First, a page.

The British had taken many prisoners and the Indians were killing them. I immediately put a stop to it, as I never thought it brave, but base and cowardly to kill an unarmed and helpless foe. We remained here for some time. I cannot detail what took place, as I was stationed with my braves in the woods. It appeared, however, that the British could not take this fort, for we marched to another, some distance off. When we approached it, I found a small stockade, and concluded that there were not many men in it. The British war chief sent a flag of truce. Colonel Dixon carried it, but soon returned, reporting that the young war chief in command would not give up the fort without fighting. Colonel Dixon came to me and said, "you will see to-morrow, how easily we will take that fort." I was of the same opinion, but when the morning came I was disappointed. The British advanced and commenced the attack, fighting like-true braves, but were defeated by the braves in the fort, and a great number of our men were killed. The British army was making preparations to retreat. I was now tired of being with them, our success being bad, and having got no plunder. I determined on leaving them and returning to Rock River, to see what had become of my wife and children, as I had not heard from them since I left home. That night I took about twenty of my braves, and left the British camp for home. On our journey we met no one until we came to the Illinois River. Here we found two lodges of Pottawattomies. They received us in a very friendly manner, and gave us something to eat. I inquired about their friends who were with the British. They said there had been some fighting on the Illinois River, and that my friend, the Peoria trader, had been taken prisoner. "By Gomo and his party?" I immediately inquired. They replied, "no, but by the Americans, who came up with boats. They took him and the French settlers prisoners, and then burned the village of Peoria." They could give us no information regarding our friends on Rock River. In three days more we were in the vicinity of our village, and were soon after surprised to find that a party of Americans had followed us from the British camp. One of them, more daring than his comrades, had made his way through the thicket on foot, and was just in the act of shooting me when I discovered him. I then ordered him to surrender, marched him into camp, and turned him over to a number of our young men with this injunction: "Treat him as a brother, as I have concluded to adopt him in our tribe."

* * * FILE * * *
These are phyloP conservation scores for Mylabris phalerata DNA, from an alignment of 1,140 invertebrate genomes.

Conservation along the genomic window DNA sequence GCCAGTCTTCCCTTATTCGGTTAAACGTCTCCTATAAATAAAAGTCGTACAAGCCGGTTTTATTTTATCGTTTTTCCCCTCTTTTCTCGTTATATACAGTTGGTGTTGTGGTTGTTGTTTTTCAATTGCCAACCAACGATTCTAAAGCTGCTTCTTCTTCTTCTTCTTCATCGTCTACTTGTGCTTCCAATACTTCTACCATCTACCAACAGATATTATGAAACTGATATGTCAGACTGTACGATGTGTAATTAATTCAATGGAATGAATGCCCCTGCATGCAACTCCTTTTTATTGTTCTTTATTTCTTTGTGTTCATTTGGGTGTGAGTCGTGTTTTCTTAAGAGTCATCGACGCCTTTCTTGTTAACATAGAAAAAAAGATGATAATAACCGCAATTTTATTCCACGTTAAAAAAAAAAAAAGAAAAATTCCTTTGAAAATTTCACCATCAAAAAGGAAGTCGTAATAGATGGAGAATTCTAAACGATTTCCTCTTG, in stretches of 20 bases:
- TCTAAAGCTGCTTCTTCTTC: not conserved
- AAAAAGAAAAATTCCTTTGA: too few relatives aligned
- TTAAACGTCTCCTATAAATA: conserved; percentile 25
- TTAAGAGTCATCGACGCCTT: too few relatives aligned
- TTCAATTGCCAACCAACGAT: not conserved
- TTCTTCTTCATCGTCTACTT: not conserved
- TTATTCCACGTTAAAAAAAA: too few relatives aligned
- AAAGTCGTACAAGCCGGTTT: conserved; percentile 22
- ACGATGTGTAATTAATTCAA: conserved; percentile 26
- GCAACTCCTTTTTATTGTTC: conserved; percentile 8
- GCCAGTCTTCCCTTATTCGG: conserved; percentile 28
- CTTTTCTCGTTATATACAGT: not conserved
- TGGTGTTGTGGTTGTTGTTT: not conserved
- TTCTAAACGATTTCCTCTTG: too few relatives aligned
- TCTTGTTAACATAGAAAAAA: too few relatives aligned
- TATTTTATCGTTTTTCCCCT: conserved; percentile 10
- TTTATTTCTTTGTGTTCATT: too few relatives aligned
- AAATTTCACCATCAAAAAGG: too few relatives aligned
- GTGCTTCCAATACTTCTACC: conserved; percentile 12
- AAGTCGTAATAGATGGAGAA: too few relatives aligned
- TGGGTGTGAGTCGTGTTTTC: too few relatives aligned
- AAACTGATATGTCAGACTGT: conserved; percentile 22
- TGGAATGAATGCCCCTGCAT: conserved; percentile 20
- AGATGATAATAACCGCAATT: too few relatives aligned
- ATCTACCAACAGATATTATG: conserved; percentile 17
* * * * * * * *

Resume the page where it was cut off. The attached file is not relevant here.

A little while before this occurrence I had directed my party to proceed to the village, as I had discovered a smoke ascending from a hollow in the bluff, and wished to go alone to the place from whence the smoke proceeded, to see who was there. I approached the spot, and when I came in view of the fire, I saw an old man sitting in sorrow beneath a mat, which he had stretched over him. At any other time I would have turned away without disturbing him, knowing that he came here to be alone, to humble himself before the Great Spirit, that he might take pity on him. I approached and seated myself beside him. He gave one look at me and then fixed his eyes on the ground. It was my old friend! I anxiously inquired for his son, my adopted child, and what had befallen our people. My old comrade seemed scarcely alive. He must have fasted a long time. I lighted my pipe and put it into his mouth. He eagerly drew a few puffs, cast up his eyes, which met mine, and recognized me. His eyes were glassy and he would again have fallen into forgetfulness, had I not given him some water, which revived him. I again inquired, "What has befallen our people, and what has become of our son?"

Part 2


Part 4